Tag Archives: How-To

My Foolproof (almost) Method for Boiling Eggs

( Nothing is Foolproof for a talented Fool)

 

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I’ve tried other methods as well but this one keeps being the one.  I’ve been boiling eggs like this for many years and seldom have a mishap.

 

What You Need:

Large pot of boiling water

Eggs

 

What you do:

1.  Take eggs out of fridge for at least 30 min.

2.  Boil 2-3 quarts of water

3.  WHEN THE WATER IS BOILING,  gently place the eggs in the

            water with a slotted spoon.

4.  Set your timer for 12 minutes after you’ve put them in.

5.  When timer goes off run them under cold water for 5-10 min.

 

You now have perfectly cooked eggs but more importantly, you have perfectly peelable eggs.

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Basic Meatloaf – Quick and Easy

 

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This is a basic meatloaf recipe, one you can whip together really fast and add it to your repertoire.  This is a DIY recipe – you can memorize this so you can just make it any time.

 

Keep in mind that you can alter the amounts of the spices and seasonings to suit your taste.  You can also add some green peppers or use fresh garlic.

 

What I do:  I heat a small frying pan on the stove before I make the meatloaf.  After I’ve made it, I fry up a tiny piece to see what it will taste like.  If it needs salt then I add salt.  If I’m feeling frisky I might add some chili powder and some cumin for a southwestern taste.

 

 

What You Need:

1          lb.        Ground Beef

1                      Egg

½         c.         Bread Crumbs (your choice)

1          sm.      Onion (diced) (about 1 cup)

½         c.         Salsa or Chile Sauce

1          tsp.      Oregano

½         tsp.      Basil

1          tsp.      Garlic (Granulated or whatever)

½         tsp.      Black Pepper

 

 

What You Do:

1.  Preheat the oven to 350 Degrees

2.  Take off any rings you are wearing.

3.  Mix all the ingredients together.

4.  Line a cookie sheet or lasagna dish with foil

5.  Form into a loaf and put on the foil

6.  Cook in the oven for about an hour.

 

Ham and Potato Casserole

I wanted to make this for a breakfast we had at work today and I had to really start thinking about it because it’s been over a year or even two since I’ve made it.  Luckily it is a fairly easy recipe to make so with a little bit of searching I remembered how I make it and now I’m getting it down on (web) paper so I can always go to it.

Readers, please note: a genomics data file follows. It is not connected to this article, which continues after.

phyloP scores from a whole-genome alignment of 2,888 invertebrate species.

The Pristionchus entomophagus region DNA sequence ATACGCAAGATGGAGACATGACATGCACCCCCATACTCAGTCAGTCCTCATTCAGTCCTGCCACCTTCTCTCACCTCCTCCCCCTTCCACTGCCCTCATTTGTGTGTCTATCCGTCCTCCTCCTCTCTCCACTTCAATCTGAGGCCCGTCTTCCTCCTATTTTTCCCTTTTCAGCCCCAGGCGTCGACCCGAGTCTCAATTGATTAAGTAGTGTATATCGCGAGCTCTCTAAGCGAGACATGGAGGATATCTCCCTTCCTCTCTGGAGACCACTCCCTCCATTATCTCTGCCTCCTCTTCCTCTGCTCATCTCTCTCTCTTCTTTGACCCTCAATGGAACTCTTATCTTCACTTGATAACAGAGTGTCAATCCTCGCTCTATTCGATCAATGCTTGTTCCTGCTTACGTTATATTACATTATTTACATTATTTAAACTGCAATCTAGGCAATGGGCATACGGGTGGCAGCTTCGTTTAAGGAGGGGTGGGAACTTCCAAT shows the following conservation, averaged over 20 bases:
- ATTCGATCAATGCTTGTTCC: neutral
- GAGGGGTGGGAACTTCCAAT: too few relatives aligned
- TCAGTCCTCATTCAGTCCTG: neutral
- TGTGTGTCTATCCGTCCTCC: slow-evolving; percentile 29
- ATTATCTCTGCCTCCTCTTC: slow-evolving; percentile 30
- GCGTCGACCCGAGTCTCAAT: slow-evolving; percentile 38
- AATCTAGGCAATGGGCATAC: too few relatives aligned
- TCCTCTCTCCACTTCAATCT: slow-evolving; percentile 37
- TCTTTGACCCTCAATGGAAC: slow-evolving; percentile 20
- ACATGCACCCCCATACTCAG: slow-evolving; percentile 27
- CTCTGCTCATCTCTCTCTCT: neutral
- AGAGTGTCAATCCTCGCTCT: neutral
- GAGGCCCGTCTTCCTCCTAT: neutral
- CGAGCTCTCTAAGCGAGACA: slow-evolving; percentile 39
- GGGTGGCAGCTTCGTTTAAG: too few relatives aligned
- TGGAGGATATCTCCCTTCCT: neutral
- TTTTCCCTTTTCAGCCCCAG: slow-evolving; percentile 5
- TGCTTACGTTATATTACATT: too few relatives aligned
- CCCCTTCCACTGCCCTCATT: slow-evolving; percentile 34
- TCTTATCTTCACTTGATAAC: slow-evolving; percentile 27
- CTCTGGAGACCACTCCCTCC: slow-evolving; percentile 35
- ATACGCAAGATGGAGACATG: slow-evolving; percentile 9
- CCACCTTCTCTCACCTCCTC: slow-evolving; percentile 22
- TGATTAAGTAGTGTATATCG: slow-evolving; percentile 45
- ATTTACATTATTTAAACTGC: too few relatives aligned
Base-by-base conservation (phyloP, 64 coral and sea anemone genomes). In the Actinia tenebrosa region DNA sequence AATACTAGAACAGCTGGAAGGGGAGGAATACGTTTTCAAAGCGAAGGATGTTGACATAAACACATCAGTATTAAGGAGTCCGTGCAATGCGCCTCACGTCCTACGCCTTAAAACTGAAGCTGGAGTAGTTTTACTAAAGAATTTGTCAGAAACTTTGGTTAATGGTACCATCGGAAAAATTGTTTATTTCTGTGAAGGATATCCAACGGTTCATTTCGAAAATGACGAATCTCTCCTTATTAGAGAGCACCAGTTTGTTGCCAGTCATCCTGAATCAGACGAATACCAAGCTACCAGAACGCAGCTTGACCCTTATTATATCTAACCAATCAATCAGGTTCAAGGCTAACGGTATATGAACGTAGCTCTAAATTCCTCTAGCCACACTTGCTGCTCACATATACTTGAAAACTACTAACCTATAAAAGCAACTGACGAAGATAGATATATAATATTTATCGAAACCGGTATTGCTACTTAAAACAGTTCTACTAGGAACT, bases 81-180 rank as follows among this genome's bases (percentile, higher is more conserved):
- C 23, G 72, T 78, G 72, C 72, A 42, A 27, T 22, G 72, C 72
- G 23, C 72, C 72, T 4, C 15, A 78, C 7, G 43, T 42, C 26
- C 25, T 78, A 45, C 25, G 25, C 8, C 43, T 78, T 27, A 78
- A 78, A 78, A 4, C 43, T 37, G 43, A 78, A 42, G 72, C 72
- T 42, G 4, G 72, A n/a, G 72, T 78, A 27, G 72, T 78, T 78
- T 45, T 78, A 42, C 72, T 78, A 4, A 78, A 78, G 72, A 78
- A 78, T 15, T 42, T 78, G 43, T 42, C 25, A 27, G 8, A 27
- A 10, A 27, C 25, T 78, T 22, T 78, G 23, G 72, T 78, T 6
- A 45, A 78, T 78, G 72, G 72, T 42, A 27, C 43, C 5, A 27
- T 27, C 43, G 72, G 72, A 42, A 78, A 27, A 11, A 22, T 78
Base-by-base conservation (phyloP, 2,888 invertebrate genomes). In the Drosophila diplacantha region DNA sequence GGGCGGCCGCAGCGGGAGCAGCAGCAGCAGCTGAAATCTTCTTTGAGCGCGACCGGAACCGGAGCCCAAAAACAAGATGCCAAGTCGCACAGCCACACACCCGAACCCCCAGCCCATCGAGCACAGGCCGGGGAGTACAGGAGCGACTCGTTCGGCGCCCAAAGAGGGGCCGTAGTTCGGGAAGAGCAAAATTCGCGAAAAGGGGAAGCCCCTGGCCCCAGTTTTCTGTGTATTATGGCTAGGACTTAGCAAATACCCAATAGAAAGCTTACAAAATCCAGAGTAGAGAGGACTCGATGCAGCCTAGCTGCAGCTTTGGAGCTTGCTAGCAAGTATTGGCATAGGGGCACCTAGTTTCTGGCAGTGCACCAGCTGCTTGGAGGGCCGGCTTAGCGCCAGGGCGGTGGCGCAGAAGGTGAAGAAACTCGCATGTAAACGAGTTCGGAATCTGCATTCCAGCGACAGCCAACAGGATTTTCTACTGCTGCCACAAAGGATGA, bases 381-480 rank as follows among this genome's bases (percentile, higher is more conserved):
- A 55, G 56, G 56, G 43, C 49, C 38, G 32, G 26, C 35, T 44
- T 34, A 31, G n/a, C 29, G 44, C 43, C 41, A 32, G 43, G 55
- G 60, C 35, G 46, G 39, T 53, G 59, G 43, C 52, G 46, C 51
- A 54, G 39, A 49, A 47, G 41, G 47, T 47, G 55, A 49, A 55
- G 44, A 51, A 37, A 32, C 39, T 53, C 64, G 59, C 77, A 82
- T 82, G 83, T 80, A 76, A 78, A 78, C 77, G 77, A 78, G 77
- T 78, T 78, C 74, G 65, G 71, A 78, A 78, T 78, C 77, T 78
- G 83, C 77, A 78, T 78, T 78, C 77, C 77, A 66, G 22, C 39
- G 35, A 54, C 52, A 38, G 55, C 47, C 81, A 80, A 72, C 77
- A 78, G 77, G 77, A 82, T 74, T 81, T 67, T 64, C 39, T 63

I made a white sauce instead of a canned soup because I like to prepare everything from scratch but I put the can of soup in there because it makes it a  whole heck of  a lot easier.  There’s a link to my basic white sauce recipe at the bottom of this post.

 

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To Prepare:

Grease a 9×13 casserole dish

Preheat the oven to 350 degrees

 

What You Need:

·         4 – 5                       Baking potatoes (sliced thin)

·         2-3          cups       Ham – diced or whatever

·         1              med.     Onion – diced

·         1              can         Cream of potato soup (or whatever cream soup you like) (18-19 oz can)

·         2-3          c.             Cheese (Sharp Cheddar, Colby-Jack, whatever you like)

Salt and Pepper to taste

 

What You Do:

1.       Saute the onions and ham.

2.       Line the bottom on the dish with 1/3 of the potatoes

3.       Add  1/3 of the ham and onions

4.       Add  1/3 of the soup

5.       Add  1/3 of the cheese

6.       Do that again 2 more times to make 3 layers.

7.       Cook covered for an hour.  Uncover and broil until brown on top

 

 

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Click Here for my basic White Sauce Recipe

Basic White Sauce

This is a basic white sauce that you can use in hundreds of other recipes.  I mostly use it in casseroles but it can lead to other sauces.  It is considered a “Mother” Sauce because other sauces are made from it.

Sauce - Basic White Sauce

What You will Need:

  • 2          TB        Flour
  • 2          TB        Butter
  • 1          c.         Milk
  •                         Salt and Pepper

 

 

 

What You Do:

1.  Melt the Butter in a small sauce pan

2.  Add the flour and whisk for about 5 minutes. 

            (This takes the raw taste out of the flour)

3.  Add the milk a little at a time and cook and whisk until

            it is smooth and thickened ( 5 min.)

4. Add salt and pepper as desired

 

 

To make it thicker, start with 3 TB of butter and flour.

To make it thinner, start with 1 TB of butter and flour.

You can easily make multiples of this recipe just add more flour or mild as desired.

 

 

Ridiculously Easy Braised Pork for Carnitas

 

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First of all, let’s talk about the 500-pound gorilla in the room:  what the hell is braising and why don’t we just know what it means?  Cooking terms are weird because, if you aren’t a trained chef, you probably don’t know a bain-marie from a china cap and you shouldn’t have to know all of these terms.  Not all of them.

 

Some you should know because casual cooks like ourselves need to be able to cook for ourselves and our families.  Braising is one of the words you need to know.  Thing is, you’ve probably done it or seen it done and didn’t realize that’s what it was. 

 

Braising is simply slow-cooking meat in a little bit of water and covered to retain the moisture.  Most of us know of this method if we own a slow-cooker.  That’s all it is.  Easy.  For braising, you can sear the meat first or not then put it in a dutch oven which then goes in the regular oven.

 

Most Dutch Ovens look like this:

 

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But mine is cast iron so it looks like this: